“Irom Sharmila should never have been arrested in the first place. All other charges against her of attempted suicide must be dropped and she must be immediately released. Authorities must instead pay attention to the issues this remarkable activist is raising.”
     

    August 12, 2014

    As news breaks that three judges have recused themselves from a mass court case in Egypt, Amnesty International remains concerned that show trials followed by mass death sentences are becoming a grim trade mark of Egyptian justice.

    Three judges who made up a Court Panel which was due to hear the case against 494 people today, have recused themselves on account of objections raised by the defendants' lawyers. The Cairo Appeal Court will schedule another criminal court panel at a later date. The majority of the defendants could face the death sentence in what amounts to little more than a pantomime the organization warns.

    The trial was in relation to protests that took place on 16 and 17 August 2013, in Ramsis, Cairo where at least 97 people died, most of them as a result of a reckless use of force by the security forces. Those charged include 12 minors, who were held in detention with adults, in direct contravention of Egyptian law.

    July 23, 2014

    An undocumented migrant who was arrested and tortured by the Mexican police and army is currently facing an unfair trial solely because of his ethnicity and should be released immediately and unconditionally, said Amnesty International today, as it named him a prisoner of conscience.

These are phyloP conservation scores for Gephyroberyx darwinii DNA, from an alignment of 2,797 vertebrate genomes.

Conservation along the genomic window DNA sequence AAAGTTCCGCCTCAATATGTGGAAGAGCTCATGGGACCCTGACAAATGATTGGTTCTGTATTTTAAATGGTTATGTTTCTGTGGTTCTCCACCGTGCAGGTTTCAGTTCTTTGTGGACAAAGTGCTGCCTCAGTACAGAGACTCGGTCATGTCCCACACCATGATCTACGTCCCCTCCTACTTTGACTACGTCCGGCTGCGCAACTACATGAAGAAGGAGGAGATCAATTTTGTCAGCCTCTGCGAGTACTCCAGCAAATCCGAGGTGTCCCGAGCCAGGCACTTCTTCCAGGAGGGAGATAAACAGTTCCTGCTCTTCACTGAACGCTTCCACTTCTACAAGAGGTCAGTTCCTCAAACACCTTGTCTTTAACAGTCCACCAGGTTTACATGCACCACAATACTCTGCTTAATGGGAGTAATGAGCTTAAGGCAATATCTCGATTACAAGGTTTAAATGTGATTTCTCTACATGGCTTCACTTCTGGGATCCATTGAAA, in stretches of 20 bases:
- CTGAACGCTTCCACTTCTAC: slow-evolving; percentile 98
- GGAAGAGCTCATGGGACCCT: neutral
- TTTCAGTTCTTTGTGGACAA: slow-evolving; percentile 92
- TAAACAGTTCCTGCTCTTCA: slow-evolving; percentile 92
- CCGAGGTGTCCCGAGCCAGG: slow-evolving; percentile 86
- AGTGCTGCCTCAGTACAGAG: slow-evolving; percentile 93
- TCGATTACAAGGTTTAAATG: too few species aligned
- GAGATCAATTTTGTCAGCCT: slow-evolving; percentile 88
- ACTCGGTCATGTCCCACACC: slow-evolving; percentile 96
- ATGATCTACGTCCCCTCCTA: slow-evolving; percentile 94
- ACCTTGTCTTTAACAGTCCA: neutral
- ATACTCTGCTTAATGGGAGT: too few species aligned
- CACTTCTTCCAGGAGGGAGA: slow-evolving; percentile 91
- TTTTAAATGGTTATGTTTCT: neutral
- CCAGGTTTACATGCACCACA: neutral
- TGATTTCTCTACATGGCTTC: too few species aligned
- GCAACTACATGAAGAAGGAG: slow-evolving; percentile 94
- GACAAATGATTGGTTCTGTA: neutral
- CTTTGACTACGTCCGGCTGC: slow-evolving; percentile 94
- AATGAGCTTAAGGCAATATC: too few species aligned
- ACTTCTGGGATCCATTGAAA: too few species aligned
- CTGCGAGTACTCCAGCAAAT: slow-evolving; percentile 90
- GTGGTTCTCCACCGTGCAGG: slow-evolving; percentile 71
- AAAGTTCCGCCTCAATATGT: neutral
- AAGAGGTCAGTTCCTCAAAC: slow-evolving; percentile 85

In 2009 Ángel Amílcar Colón Quevedo, a member of the Afro-descent Garífuna community, was picked up by police in Tijuana, Mexico, as he attempted to travel from his home in Honduras to the United States. He has been detained since then, charged with being part of a criminal gang.

    “Ángel Colón’s detention and ongoing trial is purely based on his ethnicity, and as such is a travesty of justice. This is a man who has been tortured and severely mistreated. He must be released immediately and unconditionally”, said Erika Guevara Rosas, Americas Director at Amnesty International.

    July 11, 2014

    The conviction against a peaceful Russian activist who was released from a closed psychiatric institution today must be overturned, Amnesty International said.

    Mikhail Kosenko was arrested after he took part in a protest in Moscow’s Bolotnaya Square in May 2012 and placed in custody a month later.

    “Mikhail Kosenko’s participation in the demonstration at Bolotnaya, and false accusations that he used violence, have been used as evidence against him which led to his incarceration. Kosenko’s only ‘crime’ was publicly expressing his believes. This is reminiscent of the Soviet-era tactics when the authorities used psychiatric treatment to silence dissenting voices,” said Sergei Nikitin, Amnesty International's Moscow Office Director.

    “The fact that Mikhail Kosenko’s conviction has not been overturned means he could be locked up again for any transgression, real or fabricated.”

    July 03, 2014

    Today’s court decision to acquit two Zambian men accused of having consensual sex with each other because the case had not been proved beyond reasonable doubt is the right decision for the wrong reasons, Amnesty International said today.

    “It is appalling that these men have spent over a year in prison awaiting trial charged with something which should not be a crime,” said Simeon Mawanza, Amnesty International’s Zambia researcher.

    “To imprison people on the basis of their real or perceived sexual orientation is unjust and a breach of international law. Amnesty International has always regarded these men to be prisoners of conscience.”